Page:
Devon Glover studied a bit of Shakespeare in high school. He’d read a few plays. He’d seen “West Side Story” and “Ten Things I Hate About You” and “The Lion King” — loosely based on “Romeo and Juliet,” “Hamlet,” and “The Taming of the Shrew,” respectively. He knew the basics. Then one day…
…Devon’s friend, Melissa Guttman, introduced him to esteemed Broadway playwright, Arje Shaw, who had an idea: make Shakespeare’s sonnets more accessible by setting them to hip hop beats. Having dropped out of college to help support his family, Devon welcomed the chance to tap into his spoken word talent and hit the books despite a sabbatical. Producer Daniel Lynas brought fresh beats to the mix, and the whole thing went full circle thanks to vocals by none other than awesome friend, Melissa Guttman. Thus, Devon Glover became The Sonnet Man.
Photo: If Shakespeare was alive he would call this guy Hamlet’s Hip Hop Hooray. Right? (Devon Glover)
Refresher course: In addition to his legendary plays, Shakespeare also composed 154 delicious sonnets — short poems adhering to the following structure:
+ Fourteen lines long.
+ Ends with a rhyming couplet (that usually sums up the theme).
+ Written in iambic pentameter (da-DA, da-DA, da DA, da DA, da DA).
+ Favoring themes of love, beauty and life’s temporal nature.
These themes, Devon points out, are timeless — and with the right delivery, haven’t skipped a beat in 400 years. The Sonnet Man lets Act in on lessons learned from studying The Bard.
ACT: Have you learned anything striking about the human condition — qualities and themes still applicable today, perhaps?
DEVON: I believe [they] haven’t really changed much. Whether it’s the feeling of love or hate, happiness or sadness, emotions are still the cause of most of our actions. Shakespeare’s words were very proverbial, especially his sonnets. Comparing Shakespeare’s works with others, I believe the best creative work is emotion-filled.
ACT: If Shakespeare was around today, do you think he’d join in on the rap?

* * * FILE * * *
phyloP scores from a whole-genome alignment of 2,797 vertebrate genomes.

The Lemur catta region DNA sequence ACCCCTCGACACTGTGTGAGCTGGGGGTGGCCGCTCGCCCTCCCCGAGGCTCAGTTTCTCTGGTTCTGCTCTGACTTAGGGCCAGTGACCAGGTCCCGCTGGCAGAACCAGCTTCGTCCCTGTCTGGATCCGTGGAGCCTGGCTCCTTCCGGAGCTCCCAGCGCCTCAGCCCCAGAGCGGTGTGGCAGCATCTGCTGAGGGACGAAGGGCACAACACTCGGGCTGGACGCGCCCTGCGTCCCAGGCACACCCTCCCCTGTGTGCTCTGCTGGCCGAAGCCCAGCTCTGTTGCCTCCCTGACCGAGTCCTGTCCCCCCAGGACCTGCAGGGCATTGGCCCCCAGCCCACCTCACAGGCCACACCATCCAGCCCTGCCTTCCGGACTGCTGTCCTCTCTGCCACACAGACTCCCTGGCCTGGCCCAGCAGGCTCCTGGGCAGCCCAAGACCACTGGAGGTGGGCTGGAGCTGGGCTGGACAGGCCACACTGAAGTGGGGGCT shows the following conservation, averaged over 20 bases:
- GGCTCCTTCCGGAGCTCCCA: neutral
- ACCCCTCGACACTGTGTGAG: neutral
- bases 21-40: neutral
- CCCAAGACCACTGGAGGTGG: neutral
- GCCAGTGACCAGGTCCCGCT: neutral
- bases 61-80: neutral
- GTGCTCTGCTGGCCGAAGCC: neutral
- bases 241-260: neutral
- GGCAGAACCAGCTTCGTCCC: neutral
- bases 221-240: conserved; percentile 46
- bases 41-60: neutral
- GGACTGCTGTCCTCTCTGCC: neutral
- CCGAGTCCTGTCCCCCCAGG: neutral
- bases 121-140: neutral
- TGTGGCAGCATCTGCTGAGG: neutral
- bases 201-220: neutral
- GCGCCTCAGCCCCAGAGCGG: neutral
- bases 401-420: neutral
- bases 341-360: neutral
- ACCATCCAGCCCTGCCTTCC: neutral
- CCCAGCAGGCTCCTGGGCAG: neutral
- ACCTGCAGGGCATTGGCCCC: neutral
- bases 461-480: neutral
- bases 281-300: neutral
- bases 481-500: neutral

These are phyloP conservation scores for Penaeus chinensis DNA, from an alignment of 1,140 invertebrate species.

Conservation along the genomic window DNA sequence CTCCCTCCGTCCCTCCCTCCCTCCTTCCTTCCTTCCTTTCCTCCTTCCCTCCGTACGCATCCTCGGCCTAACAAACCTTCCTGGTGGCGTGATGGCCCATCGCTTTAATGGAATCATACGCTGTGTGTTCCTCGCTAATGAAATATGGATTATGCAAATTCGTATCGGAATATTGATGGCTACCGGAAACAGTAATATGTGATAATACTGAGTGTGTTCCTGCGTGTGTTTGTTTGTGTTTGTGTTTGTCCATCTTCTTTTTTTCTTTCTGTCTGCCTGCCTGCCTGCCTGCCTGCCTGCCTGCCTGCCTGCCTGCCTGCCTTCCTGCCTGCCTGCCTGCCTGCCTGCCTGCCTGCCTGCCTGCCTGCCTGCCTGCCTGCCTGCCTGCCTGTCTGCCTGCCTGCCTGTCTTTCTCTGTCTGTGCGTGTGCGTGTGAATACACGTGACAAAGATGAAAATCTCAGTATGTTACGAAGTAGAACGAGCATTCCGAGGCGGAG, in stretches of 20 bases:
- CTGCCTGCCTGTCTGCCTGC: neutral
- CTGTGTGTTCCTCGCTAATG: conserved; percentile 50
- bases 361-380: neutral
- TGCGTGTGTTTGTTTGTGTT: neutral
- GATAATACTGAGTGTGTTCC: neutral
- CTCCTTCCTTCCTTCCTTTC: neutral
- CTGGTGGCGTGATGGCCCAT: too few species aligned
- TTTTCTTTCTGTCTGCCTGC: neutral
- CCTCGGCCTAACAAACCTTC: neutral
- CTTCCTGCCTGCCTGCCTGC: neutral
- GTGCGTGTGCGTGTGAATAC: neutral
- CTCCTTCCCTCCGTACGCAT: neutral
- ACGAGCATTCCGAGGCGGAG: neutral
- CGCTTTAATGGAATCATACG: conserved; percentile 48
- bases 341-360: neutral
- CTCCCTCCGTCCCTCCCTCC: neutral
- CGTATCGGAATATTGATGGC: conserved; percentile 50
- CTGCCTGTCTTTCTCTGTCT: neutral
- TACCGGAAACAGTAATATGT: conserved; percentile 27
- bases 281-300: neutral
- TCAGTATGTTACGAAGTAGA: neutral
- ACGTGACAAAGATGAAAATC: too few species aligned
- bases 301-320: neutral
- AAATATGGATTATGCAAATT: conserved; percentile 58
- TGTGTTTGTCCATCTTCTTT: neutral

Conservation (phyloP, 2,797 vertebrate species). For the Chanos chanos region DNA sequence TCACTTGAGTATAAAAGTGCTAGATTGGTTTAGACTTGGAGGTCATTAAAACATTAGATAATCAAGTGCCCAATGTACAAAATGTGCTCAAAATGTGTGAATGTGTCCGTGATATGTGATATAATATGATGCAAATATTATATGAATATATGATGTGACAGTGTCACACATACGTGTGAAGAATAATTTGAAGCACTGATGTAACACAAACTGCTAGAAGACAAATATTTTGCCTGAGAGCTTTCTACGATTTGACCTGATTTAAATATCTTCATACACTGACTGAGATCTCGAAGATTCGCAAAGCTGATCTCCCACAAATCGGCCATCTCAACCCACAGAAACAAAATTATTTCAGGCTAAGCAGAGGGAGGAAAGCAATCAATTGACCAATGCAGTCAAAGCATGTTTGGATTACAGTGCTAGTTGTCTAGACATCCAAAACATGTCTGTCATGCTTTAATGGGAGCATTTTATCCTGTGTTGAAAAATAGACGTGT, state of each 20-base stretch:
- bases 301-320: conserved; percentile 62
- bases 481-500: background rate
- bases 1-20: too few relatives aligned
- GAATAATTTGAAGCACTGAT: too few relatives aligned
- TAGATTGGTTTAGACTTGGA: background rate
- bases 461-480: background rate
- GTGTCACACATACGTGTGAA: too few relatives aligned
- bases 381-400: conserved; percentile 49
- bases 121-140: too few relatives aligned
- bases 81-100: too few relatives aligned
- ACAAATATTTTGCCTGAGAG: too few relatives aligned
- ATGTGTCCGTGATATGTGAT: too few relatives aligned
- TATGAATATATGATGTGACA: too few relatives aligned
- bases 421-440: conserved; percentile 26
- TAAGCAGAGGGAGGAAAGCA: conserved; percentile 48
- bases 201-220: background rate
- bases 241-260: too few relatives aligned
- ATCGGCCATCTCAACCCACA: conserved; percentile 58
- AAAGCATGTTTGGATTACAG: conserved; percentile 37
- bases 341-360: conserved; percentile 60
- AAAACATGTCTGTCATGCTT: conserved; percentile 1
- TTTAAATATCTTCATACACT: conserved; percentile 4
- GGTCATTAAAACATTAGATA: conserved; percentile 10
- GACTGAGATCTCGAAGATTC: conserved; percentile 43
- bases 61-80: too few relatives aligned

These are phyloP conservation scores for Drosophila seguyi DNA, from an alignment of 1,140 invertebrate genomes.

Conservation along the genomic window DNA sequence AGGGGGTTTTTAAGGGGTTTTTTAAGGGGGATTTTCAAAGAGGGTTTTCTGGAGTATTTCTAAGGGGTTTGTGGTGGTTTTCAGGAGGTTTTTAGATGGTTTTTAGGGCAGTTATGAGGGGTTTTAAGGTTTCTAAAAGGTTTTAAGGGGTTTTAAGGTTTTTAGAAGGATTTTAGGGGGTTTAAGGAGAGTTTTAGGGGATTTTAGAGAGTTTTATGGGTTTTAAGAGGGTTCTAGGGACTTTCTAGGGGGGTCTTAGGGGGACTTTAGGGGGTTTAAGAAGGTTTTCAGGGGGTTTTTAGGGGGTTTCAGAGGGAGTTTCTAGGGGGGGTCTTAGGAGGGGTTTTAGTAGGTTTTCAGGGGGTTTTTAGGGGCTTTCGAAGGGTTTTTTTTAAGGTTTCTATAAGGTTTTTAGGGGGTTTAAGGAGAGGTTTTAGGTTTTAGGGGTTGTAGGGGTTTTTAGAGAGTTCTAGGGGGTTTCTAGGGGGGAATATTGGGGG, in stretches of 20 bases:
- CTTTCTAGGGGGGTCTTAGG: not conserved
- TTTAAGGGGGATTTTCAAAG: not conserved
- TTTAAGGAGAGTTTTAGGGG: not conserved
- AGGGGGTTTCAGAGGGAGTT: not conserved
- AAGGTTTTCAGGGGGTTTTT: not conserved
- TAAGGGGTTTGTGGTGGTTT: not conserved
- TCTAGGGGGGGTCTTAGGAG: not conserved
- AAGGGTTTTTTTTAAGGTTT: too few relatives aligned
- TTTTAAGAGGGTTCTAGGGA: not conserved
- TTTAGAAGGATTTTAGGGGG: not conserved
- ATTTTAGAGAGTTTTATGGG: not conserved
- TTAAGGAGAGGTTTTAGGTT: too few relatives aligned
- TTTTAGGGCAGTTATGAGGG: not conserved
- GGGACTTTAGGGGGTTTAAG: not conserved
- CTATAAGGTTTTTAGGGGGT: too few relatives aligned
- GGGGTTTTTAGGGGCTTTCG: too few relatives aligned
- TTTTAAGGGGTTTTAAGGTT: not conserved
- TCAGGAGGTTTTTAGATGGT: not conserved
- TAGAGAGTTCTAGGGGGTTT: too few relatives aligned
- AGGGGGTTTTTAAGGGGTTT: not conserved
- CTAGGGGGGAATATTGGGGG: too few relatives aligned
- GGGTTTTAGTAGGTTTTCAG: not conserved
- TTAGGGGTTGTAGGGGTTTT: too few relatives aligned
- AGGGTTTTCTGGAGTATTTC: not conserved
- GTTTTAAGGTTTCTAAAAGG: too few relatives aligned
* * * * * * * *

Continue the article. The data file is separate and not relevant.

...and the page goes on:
DEVON: I believe Shakespeare could join in with rap music. I picture The Bard more of a spoken word artist than a rapper, but a lot of his more emotional parts are written in rhyme.
ACT: In 400 years, what contemporary artist do you think will go down in history as Shakespeare’s 2012 equivalent?
DEVON: A couple artists who come to mind are Mos Def (Yasiin Bey), Common, Black Thought (from The Roots), Bob Dylan, Jay-Z, and André 3000. A lot of their songs are emotion-filled and their projects are theme-based.
I believe the rapper Nas will go down in history as the 2012 equivalent of Shakespeare. He writes a lot about his upbringing and wears his heart on his sleeve. Although he is very musical, his words are very poetic, with themes and messages. He also knows how to raise a few eyebrows with his work, like Shakespeare did in his day.
ACT: You teach and conduct workshops. What do you hope to bring to the education system that might be lacking today?
DEVON: I hope to bring an innovative way to vision Shakespeare’s work. I also would like to bring music into the classroom more. Because of repetition, music is one of the best ways of memorization for students. I would like my workshops to bring inspiration and encouragement to read more.
Photo: A bunch of kids getting all up ons Shakespeare thanks to man…Sonnet Man that is! (Devon Glover)
ACT: It sounds like your decision to postpone college was a difficult one. What message do you have for young people trying to decide whether college is right for them, particularly given affordability barriers?
DEVON: I believe that higher education works wonders for a person’s well-being. There’s always more to learn. In our society, college is essential to earning a living, and succeeding in life. For those who don’t believe college is right for them, it’s possible that college is just not right for them at that particular time. Sometimes, all it takes is a plan. If you have a goal, follow it. Most goals are going to take some knowledge or form of education to achieve it.
I understand a student’s struggles with going to college because of financial reasons. However, there are plenty of resources that can help a student’s pursuit to a higher education. It takes a little research. I found a way to do it by keeping the dream alive, and last summer 2011, I graduated, received my BA degree from Ithaca College, majoring in mathematics.
The first CD installment of The Sonnet Man is available on iTunes and Amazon. The Sonnet Man is currently working on the second installment of The Sonnet Man series, which will feature the single, “Hip-Hop Hamlet (H. H. H.)” You can increase the project’s impact in schools and communities by supporting The Sonnet Man’s upcoming Kickstarter campaign, launching next week.
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